What do the safest big cities in the United States have in common? Rudy Giuliani knows, but he's not likely to say so, at least not now. Why? Because the answer, in a word, is immigrants.
When Giuliani was the law-and-order mayor of New York City, Mr. Zero Tolerance was more than happy to tolerate immigrants, including those who entered or stayed in the United States illegally. As conservative New York Times columnist David Brooks pointed out recently, Giuliani "once went overboard and declared, 'If you come here and you work hard and you happen to be in an undocumented status, you're one of the people who we want in this city.'"
This wasn't so much altruism or "immoderate centrism," as some of Giuliani's fans suggest, or even a sentimental reaction to his own family's (somewhat controversial) immigrant roots. It was purely practical. About 38 percent of New York City's population was born outside the United States of America, and while most are in the country legally, many are not. (If they can't register their identities anyplace with the city or state government, they can't be counted accurately. And of course they can't register with the feds without risking deportation.) What's certain is that first-generation immigrants have played almost as important a role in making New York more secure as the vaunted hard line on crime taken by Mr. Zero T.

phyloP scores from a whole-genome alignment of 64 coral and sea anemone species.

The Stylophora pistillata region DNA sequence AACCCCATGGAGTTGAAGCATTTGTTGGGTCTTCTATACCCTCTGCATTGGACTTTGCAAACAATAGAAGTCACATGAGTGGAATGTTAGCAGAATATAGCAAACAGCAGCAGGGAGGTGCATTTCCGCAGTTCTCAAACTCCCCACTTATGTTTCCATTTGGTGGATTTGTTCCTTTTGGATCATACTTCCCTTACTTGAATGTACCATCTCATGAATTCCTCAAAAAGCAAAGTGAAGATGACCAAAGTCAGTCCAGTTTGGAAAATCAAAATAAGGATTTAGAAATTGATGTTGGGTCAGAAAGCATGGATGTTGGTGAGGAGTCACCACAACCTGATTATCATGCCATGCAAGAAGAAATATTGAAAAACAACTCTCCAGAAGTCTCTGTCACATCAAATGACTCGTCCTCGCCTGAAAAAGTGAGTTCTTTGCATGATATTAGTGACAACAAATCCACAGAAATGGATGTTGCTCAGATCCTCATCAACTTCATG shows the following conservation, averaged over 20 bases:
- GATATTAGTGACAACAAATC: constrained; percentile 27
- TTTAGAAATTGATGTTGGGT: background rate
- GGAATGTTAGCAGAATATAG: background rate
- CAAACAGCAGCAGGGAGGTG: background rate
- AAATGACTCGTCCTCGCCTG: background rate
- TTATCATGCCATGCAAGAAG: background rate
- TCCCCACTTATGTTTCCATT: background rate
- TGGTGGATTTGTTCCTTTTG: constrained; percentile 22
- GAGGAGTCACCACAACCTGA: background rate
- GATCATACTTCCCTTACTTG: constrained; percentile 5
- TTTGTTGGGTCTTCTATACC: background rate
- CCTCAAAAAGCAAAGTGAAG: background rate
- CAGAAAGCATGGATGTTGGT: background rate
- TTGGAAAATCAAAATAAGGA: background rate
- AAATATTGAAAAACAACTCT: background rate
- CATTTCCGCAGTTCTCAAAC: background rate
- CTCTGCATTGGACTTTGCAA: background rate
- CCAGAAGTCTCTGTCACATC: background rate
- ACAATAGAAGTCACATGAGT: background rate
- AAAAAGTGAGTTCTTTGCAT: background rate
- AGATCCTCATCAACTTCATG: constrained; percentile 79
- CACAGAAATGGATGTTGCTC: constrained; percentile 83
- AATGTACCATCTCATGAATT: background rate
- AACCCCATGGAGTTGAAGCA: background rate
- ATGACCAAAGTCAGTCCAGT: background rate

The "Safest City" awards published a few days ago by Congressional Quarterly back up this kind of thinking. Among the top 10 with populations over 500,000, four are in Texas: Fort Worth, San Antonio, Austin and the border town of El Paso, which is the second-safest big city in the country. Two are in California: San Jose and San Diego, which, again, is right across the line from Mexico. The safest city of all is Honolulu, with its very diverse population, while New York City ranks fourth. (New York City also looks as if it will have fewer murders this year than at any time since reliable statistics became available, in 1963.) "I would say, if you want to be safe, move to an immigrant city," Robert J. Sampson, chairman of the sociology department at Harvard University, told me on the phone this afternoon.
Nationwide, over the last 15 years we've seen the largest wave of immigration, in absolute numbers, both legal and illegal, ever to reach the shores of the United States. Foreigners fresh off the boat, so to speak, now represent almost 13 percent of the U.S. population, which is almost as high in percentage terms as during the late 19th century. According to a report from the nonprofit Immigration Policy Center earlier this year, the estimated undocumented population has doubled, to 12 million, since 1994. Yet the violent crime rate nationwide has declined more than 34 percent during the same period, while crimes against property dropped more than 26 percent.